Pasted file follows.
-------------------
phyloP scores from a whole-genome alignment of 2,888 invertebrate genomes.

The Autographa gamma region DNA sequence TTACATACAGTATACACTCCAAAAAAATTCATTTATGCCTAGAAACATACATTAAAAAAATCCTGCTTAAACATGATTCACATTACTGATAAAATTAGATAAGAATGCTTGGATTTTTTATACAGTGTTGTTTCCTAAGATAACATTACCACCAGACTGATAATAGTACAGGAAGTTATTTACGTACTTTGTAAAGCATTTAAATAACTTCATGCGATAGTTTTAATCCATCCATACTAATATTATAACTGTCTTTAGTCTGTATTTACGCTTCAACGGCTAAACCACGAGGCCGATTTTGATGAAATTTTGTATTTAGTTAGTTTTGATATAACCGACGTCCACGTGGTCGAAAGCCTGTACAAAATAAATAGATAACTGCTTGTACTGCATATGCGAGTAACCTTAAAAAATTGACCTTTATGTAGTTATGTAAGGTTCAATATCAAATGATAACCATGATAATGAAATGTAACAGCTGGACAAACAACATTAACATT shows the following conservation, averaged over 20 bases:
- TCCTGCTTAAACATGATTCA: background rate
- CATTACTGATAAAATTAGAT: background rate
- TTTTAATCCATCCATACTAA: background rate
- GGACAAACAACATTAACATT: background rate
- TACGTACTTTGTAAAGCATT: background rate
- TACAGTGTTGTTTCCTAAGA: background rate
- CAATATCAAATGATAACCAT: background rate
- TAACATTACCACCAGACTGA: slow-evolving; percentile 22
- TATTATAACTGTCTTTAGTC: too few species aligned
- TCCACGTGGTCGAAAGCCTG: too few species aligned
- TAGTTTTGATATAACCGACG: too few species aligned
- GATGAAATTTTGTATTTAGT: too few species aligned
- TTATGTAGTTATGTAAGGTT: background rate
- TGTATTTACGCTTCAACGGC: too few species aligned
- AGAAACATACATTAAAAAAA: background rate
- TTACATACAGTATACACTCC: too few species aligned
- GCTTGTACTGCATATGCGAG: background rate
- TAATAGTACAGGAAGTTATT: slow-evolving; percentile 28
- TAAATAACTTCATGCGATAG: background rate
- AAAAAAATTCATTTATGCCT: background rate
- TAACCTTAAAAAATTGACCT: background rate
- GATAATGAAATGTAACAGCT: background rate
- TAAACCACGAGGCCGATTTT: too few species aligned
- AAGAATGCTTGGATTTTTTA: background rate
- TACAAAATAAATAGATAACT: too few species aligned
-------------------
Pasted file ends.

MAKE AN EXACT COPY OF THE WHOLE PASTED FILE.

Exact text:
phyloP scores from a whole-genome alignment of 2,888 invertebrate genomes.

The Autographa gamma region DNA sequence TTACATACAGTATACACTCCAAAAAAATTCATTTATGCCTAGAAACATACATTAAAAAAATCCTGCTTAAACATGATTCACATTACTGATAAAATTAGATAAGAATGCTTGGATTTTTTATACAGTGTTGTTTCCTAAGATAACATTACCACCAGACTGATAATAGTACAGGAAGTTATTTACGTACTTTGTAAAGCATTTAAATAACTTCATGCGATAGTTTTAATCCATCCATACTAATATTATAACTGTCTTTAGTCTGTATTTACGCTTCAACGGCTAAACCACGAGGCCGATTTTGATGAAATTTTGTATTTAGTTAGTTTTGATATAACCGACGTCCACGTGGTCGAAAGCCTGTACAAAATAAATAGATAACTGCTTGTACTGCATATGCGAGTAACCTTAAAAAATTGACCTTTATGTAGTTATGTAAGGTTCAATATCAAATGATAACCATGATAATGAAATGTAACAGCTGGACAAACAACATTAACATT shows the following conservation, averaged over 20 bases:
- TCCTGCTTAAACATGATTCA: background rate
- CATTACTGATAAAATTAGAT: background rate
- TTTTAATCCATCCATACTAA: background rate
- GGACAAACAACATTAACATT: background rate
- TACGTACTTTGTAAAGCATT: background rate
- TACAGTGTTGTTTCCTAAGA: background rate
- CAATATCAAATGATAACCAT: background rate
- TAACATTACCACCAGACTGA: slow-evolving; percentile 22
- TATTATAACTGTCTTTAGTC: too few species aligned
- TCCACGTGGTCGAAAGCCTG: too few species aligned
- TAGTTTTGATATAACCGACG: too few species aligned
- GATGAAATTTTGTATTTAGT: too few species aligned
- TTATGTAGTTATGTAAGGTT: background rate
- TGTATTTACGCTTCAACGGC: too few species aligned
- AGAAACATACATTAAAAAAA: background rate
- TTACATACAGTATACACTCC: too few species aligned
- GCTTGTACTGCATATGCGAG: background rate
- TAATAGTACAGGAAGTTATT: slow-evolving; percentile 28
- TAAATAACTTCATGCGATAG: background rate
- AAAAAAATTCATTTATGCCT: background rate
- TAACCTTAAAAAATTGACCT: background rate
- GATAATGAAATGTAACAGCT: background rate
- TAAACCACGAGGCCGATTTT: too few species aligned
- AAGAATGCTTGGATTTTTTA: background rate
- TACAAAATAAATAGATAACT: too few species aligned